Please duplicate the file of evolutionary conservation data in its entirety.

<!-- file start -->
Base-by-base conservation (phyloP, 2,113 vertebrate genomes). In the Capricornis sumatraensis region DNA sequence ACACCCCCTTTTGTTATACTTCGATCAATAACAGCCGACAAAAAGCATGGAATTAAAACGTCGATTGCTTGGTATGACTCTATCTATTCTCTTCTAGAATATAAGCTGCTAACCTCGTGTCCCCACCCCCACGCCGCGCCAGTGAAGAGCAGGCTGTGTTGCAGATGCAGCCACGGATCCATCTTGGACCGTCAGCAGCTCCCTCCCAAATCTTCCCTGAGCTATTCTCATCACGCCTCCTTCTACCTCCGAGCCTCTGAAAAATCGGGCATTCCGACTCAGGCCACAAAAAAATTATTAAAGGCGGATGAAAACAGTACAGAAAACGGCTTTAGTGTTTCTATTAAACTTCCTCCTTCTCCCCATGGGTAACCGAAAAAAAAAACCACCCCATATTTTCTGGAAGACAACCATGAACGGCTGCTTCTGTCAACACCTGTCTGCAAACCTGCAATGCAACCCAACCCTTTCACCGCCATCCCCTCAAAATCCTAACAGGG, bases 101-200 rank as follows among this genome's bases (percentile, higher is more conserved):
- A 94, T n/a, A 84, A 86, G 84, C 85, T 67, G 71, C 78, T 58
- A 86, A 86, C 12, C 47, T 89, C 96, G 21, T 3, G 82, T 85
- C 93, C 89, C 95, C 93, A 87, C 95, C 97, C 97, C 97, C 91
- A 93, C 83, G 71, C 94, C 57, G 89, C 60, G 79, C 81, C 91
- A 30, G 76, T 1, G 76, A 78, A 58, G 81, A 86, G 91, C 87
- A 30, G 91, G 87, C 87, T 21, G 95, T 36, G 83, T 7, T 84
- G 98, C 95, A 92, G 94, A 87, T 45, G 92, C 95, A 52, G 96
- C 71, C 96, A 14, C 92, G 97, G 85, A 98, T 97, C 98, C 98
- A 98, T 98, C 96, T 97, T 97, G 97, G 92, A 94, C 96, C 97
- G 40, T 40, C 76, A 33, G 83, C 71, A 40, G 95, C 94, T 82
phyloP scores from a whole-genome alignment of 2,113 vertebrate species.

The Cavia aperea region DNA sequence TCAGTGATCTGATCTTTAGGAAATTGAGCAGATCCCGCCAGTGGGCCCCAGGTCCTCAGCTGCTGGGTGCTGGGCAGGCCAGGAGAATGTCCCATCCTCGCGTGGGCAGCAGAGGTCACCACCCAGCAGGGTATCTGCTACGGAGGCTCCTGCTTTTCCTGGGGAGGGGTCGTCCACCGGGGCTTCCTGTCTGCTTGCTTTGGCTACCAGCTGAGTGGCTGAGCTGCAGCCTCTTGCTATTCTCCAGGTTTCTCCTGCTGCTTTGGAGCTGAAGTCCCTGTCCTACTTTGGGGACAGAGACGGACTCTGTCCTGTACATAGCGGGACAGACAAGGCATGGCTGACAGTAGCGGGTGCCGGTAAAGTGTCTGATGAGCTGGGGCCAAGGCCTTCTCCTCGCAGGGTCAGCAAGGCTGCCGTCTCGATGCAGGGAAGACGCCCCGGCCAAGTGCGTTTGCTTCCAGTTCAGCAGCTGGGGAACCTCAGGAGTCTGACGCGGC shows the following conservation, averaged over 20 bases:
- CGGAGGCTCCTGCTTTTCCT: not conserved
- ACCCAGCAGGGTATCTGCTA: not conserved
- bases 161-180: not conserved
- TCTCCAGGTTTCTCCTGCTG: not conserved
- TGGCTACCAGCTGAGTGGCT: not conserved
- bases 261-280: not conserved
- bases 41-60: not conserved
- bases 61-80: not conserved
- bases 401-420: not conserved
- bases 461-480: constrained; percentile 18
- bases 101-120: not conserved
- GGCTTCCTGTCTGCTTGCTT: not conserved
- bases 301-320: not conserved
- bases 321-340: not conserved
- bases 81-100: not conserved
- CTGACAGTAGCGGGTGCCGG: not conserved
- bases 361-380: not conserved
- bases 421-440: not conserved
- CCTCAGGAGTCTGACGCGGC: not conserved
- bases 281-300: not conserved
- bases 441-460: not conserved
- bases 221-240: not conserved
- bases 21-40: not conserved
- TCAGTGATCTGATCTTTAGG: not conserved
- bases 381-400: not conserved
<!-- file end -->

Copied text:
Base-by-base conservation (phyloP, 2,113 vertebrate genomes). In the Capricornis sumatraensis region DNA sequence ACACCCCCTTTTGTTATACTTCGATCAATAACAGCCGACAAAAAGCATGGAATTAAAACGTCGATTGCTTGGTATGACTCTATCTATTCTCTTCTAGAATATAAGCTGCTAACCTCGTGTCCCCACCCCCACGCCGCGCCAGTGAAGAGCAGGCTGTGTTGCAGATGCAGCCACGGATCCATCTTGGACCGTCAGCAGCTCCCTCCCAAATCTTCCCTGAGCTATTCTCATCACGCCTCCTTCTACCTCCGAGCCTCTGAAAAATCGGGCATTCCGACTCAGGCCACAAAAAAATTATTAAAGGCGGATGAAAACAGTACAGAAAACGGCTTTAGTGTTTCTATTAAACTTCCTCCTTCTCCCCATGGGTAACCGAAAAAAAAAACCACCCCATATTTTCTGGAAGACAACCATGAACGGCTGCTTCTGTCAACACCTGTCTGCAAACCTGCAATGCAACCCAACCCTTTCACCGCCATCCCCTCAAAATCCTAACAGGG, bases 101-200 rank as follows among this genome's bases (percentile, higher is more conserved):
- A 94, T n/a, A 84, A 86, G 84, C 85, T 67, G 71, C 78, T 58
- A 86, A 86, C 12, C 47, T 89, C 96, G 21, T 3, G 82, T 85
- C 93, C 89, C 95, C 93, A 87, C 95, C 97, C 97, C 97, C 91
- A 93, C 83, G 71, C 94, C 57, G 89, C 60, G 79, C 81, C 91
- A 30, G 76, T 1, G 76, A 78, A 58, G 81, A 86, G 91, C 87
- A 30, G 91, G 87, C 87, T 21, G 95, T 36, G 83, T 7, T 84
- G 98, C 95, A 92, G 94, A 87, T 45, G 92, C 95, A 52, G 96
- C 71, C 96, A 14, C 92, G 97, G 85, A 98, T 97, C 98, C 98
- A 98, T 98, C 96, T 97, T 97, G 97, G 92, A 94, C 96, C 97
- G 40, T 40, C 76, A 33, G 83, C 71, A 40, G 95, C 94, T 82
phyloP scores from a whole-genome alignment of 2,113 vertebrate species.

The Cavia aperea region DNA sequence TCAGTGATCTGATCTTTAGGAAATTGAGCAGATCCCGCCAGTGGGCCCCAGGTCCTCAGCTGCTGGGTGCTGGGCAGGCCAGGAGAATGTCCCATCCTCGCGTGGGCAGCAGAGGTCACCACCCAGCAGGGTATCTGCTACGGAGGCTCCTGCTTTTCCTGGGGAGGGGTCGTCCACCGGGGCTTCCTGTCTGCTTGCTTTGGCTACCAGCTGAGTGGCTGAGCTGCAGCCTCTTGCTATTCTCCAGGTTTCTCCTGCTGCTTTGGAGCTGAAGTCCCTGTCCTACTTTGGGGACAGAGACGGACTCTGTCCTGTACATAGCGGGACAGACAAGGCATGGCTGACAGTAGCGGGTGCCGGTAAAGTGTCTGATGAGCTGGGGCCAAGGCCTTCTCCTCGCAGGGTCAGCAAGGCTGCCGTCTCGATGCAGGGAAGACGCCCCGGCCAAGTGCGTTTGCTTCCAGTTCAGCAGCTGGGGAACCTCAGGAGTCTGACGCGGC shows the following conservation, averaged over 20 bases:
- CGGAGGCTCCTGCTTTTCCT: not conserved
- ACCCAGCAGGGTATCTGCTA: not conserved
- bases 161-180: not conserved
- TCTCCAGGTTTCTCCTGCTG: not conserved
- TGGCTACCAGCTGAGTGGCT: not conserved
- bases 261-280: not conserved
- bases 41-60: not conserved
- bases 61-80: not conserved
- bases 401-420: not conserved
- bases 461-480: constrained; percentile 18
- bases 101-120: not conserved
- GGCTTCCTGTCTGCTTGCTT: not conserved
- bases 301-320: not conserved
- bases 321-340: not conserved
- bases 81-100: not conserved
- CTGACAGTAGCGGGTGCCGG: not conserved
- bases 361-380: not conserved
- bases 421-440: not conserved
- CCTCAGGAGTCTGACGCGGC: not conserved
- bases 281-300: not conserved
- bases 441-460: not conserved
- bases 221-240: not conserved
- bases 21-40: not conserved
- TCAGTGATCTGATCTTTAGG: not conserved
- bases 381-400: not conserved